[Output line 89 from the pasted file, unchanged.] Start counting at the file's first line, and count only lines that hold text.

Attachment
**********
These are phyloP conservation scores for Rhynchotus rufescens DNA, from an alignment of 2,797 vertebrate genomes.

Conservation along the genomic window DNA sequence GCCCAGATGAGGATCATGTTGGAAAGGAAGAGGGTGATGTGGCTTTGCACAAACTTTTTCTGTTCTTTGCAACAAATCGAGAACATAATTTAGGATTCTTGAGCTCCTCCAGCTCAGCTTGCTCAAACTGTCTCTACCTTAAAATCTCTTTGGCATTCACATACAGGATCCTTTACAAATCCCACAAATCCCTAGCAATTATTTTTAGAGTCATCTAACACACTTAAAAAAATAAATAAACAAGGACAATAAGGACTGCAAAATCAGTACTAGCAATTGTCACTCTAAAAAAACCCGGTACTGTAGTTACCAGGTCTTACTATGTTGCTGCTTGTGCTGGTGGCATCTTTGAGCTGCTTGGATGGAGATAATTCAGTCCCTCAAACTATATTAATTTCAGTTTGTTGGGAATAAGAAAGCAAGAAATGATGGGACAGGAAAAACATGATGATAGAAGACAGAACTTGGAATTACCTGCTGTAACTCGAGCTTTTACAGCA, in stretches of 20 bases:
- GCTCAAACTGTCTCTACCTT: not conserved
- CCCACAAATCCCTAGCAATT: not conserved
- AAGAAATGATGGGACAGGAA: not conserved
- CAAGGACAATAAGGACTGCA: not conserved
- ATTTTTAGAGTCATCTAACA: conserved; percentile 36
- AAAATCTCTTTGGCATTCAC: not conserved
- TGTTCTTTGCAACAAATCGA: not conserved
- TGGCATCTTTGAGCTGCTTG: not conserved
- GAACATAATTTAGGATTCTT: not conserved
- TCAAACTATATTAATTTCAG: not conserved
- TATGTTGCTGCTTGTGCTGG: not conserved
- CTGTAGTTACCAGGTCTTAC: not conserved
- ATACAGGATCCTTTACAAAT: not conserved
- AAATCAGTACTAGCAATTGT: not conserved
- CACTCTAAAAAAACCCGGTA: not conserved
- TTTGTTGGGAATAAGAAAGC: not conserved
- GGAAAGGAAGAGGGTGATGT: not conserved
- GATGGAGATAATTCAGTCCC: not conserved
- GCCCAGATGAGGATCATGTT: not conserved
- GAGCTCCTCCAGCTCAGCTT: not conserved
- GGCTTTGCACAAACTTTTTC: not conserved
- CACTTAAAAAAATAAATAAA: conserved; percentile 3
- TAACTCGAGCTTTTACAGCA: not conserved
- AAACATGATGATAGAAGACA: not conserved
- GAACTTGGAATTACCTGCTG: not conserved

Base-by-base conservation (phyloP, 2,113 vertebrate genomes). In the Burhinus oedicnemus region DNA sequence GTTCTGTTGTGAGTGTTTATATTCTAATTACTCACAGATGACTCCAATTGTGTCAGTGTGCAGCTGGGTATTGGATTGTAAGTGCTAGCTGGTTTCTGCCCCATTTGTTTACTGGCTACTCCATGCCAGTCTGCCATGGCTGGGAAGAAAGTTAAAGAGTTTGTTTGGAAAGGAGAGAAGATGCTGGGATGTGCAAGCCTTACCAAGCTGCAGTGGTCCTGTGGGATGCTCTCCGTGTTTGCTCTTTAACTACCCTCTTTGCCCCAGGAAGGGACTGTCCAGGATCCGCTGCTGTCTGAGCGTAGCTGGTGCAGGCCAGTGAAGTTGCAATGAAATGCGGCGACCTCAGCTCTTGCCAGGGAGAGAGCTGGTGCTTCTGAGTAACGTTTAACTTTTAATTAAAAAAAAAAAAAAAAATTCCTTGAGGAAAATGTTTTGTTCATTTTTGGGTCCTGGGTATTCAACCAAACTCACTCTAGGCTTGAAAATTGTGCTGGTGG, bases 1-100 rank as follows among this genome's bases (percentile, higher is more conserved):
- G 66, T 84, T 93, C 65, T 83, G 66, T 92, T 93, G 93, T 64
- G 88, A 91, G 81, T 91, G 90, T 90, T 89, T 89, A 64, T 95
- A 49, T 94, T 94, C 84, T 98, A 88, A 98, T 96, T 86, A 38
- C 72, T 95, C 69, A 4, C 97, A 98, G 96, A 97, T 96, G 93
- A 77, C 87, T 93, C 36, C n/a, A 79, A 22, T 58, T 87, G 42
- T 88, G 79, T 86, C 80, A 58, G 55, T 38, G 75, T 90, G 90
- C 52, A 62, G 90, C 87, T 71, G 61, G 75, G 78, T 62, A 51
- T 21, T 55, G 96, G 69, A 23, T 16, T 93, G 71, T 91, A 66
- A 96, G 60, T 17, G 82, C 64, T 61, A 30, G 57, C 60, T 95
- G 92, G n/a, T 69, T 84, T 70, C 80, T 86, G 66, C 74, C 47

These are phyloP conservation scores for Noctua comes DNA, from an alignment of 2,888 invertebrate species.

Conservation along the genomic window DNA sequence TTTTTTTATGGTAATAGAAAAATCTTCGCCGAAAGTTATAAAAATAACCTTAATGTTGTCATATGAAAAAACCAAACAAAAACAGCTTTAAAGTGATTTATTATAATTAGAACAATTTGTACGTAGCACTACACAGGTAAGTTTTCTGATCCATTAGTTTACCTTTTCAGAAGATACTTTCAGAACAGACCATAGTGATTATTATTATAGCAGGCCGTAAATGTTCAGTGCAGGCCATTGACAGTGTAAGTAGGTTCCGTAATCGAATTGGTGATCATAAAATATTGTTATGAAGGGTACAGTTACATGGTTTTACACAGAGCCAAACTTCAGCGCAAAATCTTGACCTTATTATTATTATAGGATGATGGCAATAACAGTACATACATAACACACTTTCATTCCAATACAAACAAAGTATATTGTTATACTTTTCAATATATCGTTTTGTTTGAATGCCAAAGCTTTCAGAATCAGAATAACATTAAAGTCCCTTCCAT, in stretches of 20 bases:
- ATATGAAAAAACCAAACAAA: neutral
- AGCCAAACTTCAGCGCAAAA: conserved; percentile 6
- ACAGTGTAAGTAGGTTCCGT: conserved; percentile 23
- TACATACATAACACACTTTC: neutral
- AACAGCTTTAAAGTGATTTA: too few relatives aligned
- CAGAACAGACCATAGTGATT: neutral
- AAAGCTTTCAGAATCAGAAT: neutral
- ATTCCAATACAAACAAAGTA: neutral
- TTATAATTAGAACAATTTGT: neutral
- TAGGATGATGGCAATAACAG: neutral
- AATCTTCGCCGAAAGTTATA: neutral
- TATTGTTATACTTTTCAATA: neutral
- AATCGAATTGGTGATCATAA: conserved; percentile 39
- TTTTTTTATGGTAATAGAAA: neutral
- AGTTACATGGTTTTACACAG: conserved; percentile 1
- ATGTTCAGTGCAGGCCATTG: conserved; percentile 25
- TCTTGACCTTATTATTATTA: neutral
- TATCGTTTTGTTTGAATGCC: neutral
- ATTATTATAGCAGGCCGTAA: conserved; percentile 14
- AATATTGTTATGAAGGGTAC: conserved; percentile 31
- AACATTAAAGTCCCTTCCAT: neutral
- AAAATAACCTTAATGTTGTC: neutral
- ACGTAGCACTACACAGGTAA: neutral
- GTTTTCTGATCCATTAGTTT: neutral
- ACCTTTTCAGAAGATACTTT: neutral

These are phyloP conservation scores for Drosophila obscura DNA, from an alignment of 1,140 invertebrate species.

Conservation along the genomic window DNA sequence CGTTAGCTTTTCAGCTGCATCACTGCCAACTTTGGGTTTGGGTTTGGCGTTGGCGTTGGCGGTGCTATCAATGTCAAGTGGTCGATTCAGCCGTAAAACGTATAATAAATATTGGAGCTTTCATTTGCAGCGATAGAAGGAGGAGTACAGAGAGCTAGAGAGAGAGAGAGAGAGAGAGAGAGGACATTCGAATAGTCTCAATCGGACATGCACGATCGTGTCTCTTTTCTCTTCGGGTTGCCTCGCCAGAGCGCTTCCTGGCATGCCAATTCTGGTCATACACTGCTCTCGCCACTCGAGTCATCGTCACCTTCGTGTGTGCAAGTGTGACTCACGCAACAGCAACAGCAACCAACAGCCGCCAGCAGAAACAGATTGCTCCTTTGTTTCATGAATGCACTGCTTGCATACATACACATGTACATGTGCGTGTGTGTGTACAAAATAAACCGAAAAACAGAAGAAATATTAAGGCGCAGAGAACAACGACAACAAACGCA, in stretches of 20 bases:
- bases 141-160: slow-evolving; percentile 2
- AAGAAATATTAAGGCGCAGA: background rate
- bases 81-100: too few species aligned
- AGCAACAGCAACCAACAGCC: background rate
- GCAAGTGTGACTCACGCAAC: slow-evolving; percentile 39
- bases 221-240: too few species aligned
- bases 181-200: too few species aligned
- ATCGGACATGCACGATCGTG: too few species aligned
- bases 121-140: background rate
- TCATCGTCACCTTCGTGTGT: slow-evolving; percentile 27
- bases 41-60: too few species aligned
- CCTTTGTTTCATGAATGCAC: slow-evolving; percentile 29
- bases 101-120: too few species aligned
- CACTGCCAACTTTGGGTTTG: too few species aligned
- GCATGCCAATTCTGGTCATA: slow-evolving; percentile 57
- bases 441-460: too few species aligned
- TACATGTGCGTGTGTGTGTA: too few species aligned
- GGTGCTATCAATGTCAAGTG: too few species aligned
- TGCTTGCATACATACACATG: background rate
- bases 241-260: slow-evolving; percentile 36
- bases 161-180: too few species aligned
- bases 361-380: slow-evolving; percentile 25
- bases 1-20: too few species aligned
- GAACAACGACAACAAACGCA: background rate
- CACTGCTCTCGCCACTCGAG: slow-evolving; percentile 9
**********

- bases 361-380: slow-evolving; percentile 25